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Precambrian time

The universe is 17.5 billion years old.  It was created when an atom of infinite density and heat collided with a mysterious Anti-Force.  About 4.6 billion years ago our Solar System was created by asteroids that circled the star called our Sun.  Precambrian time covers the vast bulk of the Earth's history, starting with the planet's creation about 4.6 billion years ago and ending with the emergence of complex, multicelled life-forms almost four billion years later.

The Precambrian is the earliest of the geologic ages, which are marked by different layers of sedimentary rock. Laid down over millions of years, these rock layers contain a permanent record of the Earth's past, including the fossilized remains of plants and animals buried when the sediments were formed.

The Earth was already more than 600 million years old when life began. The planet had cooled down from its original molten state, developing a solid crust and oceans created from water vapor in the atmosphere. Many scientists think these primordial seas gave rise to life, with hot, mineral-rich volcanic vents acting as catalysts for chemical reactions across the surface of tiny water bubbles, which led to the first cell membranes. Other bubbles are thought to have formed self-replicating substances by attracting chemicals from around them. Over time the two combined to produce energy-using, living cells.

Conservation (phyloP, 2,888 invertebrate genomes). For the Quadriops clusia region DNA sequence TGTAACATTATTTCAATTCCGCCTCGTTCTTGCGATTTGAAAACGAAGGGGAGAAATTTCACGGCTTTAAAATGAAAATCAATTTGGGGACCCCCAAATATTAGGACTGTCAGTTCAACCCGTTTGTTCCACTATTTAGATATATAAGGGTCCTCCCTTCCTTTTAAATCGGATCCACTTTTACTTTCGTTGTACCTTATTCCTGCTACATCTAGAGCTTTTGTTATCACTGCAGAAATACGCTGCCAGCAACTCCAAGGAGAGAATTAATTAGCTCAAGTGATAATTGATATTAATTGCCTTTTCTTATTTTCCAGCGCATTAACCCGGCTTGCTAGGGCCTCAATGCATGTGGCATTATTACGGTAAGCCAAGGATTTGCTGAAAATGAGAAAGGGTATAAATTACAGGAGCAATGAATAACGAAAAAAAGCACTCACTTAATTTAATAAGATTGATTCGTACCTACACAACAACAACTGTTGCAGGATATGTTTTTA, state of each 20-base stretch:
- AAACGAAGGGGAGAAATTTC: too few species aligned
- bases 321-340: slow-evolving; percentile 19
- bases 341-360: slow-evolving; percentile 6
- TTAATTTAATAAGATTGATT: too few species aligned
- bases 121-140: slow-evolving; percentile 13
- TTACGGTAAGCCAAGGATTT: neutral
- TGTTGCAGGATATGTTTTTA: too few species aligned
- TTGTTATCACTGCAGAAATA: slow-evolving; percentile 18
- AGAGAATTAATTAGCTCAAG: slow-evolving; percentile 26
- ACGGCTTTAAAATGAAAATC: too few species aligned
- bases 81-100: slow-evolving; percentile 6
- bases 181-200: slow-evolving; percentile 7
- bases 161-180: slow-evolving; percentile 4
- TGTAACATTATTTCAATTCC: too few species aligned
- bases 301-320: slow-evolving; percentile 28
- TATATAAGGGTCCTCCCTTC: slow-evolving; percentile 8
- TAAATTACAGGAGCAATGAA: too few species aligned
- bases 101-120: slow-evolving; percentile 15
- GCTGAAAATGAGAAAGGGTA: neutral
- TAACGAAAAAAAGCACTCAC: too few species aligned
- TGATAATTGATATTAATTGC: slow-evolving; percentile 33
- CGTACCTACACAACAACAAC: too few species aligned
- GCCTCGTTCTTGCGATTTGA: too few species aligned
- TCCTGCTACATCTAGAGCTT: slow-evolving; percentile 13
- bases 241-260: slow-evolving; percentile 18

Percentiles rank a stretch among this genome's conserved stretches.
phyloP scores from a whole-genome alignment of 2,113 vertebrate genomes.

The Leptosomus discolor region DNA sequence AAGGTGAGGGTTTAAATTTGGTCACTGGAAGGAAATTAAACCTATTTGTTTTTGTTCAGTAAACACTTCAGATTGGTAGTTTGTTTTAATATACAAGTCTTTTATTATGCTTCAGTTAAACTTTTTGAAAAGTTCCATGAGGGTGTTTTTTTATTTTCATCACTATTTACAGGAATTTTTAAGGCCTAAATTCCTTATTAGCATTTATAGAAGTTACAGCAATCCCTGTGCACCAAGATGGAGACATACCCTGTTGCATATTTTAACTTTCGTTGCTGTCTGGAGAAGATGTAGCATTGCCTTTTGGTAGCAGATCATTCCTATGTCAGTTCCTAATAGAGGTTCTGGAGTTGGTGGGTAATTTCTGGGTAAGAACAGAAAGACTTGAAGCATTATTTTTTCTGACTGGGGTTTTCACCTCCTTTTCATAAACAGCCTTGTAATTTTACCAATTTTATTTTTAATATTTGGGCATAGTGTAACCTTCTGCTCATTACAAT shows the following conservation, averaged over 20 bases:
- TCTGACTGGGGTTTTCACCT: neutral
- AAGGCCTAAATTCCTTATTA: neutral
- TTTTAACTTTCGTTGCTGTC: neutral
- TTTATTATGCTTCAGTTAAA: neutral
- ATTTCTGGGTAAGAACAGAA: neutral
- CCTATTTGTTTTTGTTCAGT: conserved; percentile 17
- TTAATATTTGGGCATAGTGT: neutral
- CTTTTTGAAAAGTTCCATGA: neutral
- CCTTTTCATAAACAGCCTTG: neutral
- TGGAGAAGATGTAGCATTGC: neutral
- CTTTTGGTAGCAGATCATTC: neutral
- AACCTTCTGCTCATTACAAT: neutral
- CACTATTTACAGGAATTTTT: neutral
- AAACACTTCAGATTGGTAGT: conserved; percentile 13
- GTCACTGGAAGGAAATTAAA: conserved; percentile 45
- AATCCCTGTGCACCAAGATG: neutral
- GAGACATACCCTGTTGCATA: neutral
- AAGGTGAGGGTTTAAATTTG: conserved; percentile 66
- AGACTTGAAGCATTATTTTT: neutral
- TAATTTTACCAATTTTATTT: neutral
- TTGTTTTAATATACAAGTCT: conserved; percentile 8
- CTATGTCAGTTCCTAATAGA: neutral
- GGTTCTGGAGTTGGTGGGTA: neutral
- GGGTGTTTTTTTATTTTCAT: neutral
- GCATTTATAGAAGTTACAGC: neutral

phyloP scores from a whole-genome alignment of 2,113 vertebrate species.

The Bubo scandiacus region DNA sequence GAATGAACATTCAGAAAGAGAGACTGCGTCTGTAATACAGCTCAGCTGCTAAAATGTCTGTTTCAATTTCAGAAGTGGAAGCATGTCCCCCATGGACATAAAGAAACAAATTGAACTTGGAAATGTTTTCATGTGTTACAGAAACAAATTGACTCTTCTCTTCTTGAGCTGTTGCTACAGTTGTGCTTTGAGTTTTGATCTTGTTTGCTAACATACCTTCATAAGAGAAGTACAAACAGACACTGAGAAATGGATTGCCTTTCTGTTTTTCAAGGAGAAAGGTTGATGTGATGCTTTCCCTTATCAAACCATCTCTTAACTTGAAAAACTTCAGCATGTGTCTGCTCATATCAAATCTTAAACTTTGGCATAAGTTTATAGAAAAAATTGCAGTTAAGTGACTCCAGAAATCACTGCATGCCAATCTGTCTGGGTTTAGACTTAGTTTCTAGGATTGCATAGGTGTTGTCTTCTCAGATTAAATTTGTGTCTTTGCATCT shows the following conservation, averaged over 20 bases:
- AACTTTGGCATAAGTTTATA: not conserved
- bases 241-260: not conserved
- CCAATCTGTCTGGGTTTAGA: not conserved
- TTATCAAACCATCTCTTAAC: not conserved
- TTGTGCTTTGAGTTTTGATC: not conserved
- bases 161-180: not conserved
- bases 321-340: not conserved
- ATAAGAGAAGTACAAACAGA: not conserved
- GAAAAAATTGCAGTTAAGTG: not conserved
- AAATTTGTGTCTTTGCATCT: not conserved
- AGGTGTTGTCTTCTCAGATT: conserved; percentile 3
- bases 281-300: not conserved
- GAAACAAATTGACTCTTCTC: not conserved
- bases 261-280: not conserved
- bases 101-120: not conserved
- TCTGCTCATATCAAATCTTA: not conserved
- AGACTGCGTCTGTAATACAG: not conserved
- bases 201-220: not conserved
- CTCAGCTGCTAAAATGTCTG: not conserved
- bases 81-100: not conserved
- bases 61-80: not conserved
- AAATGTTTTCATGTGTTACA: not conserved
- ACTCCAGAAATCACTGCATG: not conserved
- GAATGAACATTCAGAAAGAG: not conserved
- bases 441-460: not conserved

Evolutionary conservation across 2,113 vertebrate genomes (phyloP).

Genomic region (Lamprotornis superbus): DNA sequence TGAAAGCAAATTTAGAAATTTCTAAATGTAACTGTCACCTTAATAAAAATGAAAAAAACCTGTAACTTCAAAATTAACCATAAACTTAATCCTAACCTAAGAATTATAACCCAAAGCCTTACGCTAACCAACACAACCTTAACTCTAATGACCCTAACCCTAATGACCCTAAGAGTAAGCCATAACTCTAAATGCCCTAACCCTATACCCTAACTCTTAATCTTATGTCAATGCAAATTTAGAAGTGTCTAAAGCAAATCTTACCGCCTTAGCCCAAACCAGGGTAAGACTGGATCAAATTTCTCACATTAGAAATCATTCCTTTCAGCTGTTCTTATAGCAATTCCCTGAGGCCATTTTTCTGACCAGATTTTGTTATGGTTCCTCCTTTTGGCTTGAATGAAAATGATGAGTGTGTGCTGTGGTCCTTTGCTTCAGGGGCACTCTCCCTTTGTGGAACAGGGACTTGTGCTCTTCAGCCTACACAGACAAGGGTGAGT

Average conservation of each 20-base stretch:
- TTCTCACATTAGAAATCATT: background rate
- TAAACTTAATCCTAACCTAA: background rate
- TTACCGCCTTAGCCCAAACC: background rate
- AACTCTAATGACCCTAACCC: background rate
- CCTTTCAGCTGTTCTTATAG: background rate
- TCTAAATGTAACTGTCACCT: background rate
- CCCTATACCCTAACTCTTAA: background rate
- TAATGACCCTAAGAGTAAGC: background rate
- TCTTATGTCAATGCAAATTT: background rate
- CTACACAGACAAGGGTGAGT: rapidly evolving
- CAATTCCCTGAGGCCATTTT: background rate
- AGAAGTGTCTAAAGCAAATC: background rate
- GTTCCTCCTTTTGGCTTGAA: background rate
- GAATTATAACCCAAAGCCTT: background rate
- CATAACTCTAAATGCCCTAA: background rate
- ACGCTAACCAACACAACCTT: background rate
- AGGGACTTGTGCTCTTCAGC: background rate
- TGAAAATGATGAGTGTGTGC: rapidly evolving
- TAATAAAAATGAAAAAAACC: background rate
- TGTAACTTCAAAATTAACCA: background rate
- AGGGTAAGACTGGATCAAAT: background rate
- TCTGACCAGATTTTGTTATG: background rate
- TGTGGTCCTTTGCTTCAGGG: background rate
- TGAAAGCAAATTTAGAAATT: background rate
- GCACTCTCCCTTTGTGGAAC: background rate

The earliest living organisms were microscopic bacteria (Archaeomonerans and Volvox), which show up in the fossil record as early as 3.4 billion years ago. As their numbers multiplied and supplies of their chemical fuel were eaten up, bacteria sought out an alternative energy source. New varieties began to harness the power of the sun through a biochemical process known as photosynthesis—a move that would ultimately lead to simple plants and which opened the planet up to animal life.

Some three billion years ago the Earth's atmosphere was virtually devoid of oxygen. At about 2.4 billion years ago, oxygen was released from the seas as a byproduct of photosynthesis by cyanobacteria. Levels of the gas gradually climbed, reaching about one percent around two billion years ago. About 800 million years ago, oxygen levels reached about 21 percent and began to breathe life into more complex organisms. The oxygen-rich ozone layer was also established, shielding the Earth's surface from harmful solar radiation.

Unfamiliar Life-Forms

The first multicelled animals appeared in the fossil record almost 600 million years ago. Known as the Ediacarans, these bizarre creatures bore little resemblance to modern life-forms. They grew on the seabed and lacked any obvious heads, mouths, or digestive organs. Fossils of the largest known among them, Dickinsonia, resemble a ribbed doormat. What happened to the mysterious Ediacarans isn't clear. They could be the ancestors of later animals, or they may have been completely erased by extinction.

The earliest multicelled animals that survived the Precambrian fall into three main categories. The simplest of these soft-bodied creatures were sponges. Lacking organs or a nervous system, they lived by drawing water through their bodies and filtering out food particles. The cnidarians, which included sea anemones, corals, and jellyfish, had sac-like bodies and a simple digestive system with a mouth but no anus. They caught food using tentacles armed with microscopic stinging cells. The third group, the annelids, or segmented flatworms, had fluid-filled body cavities and breathed through their skins.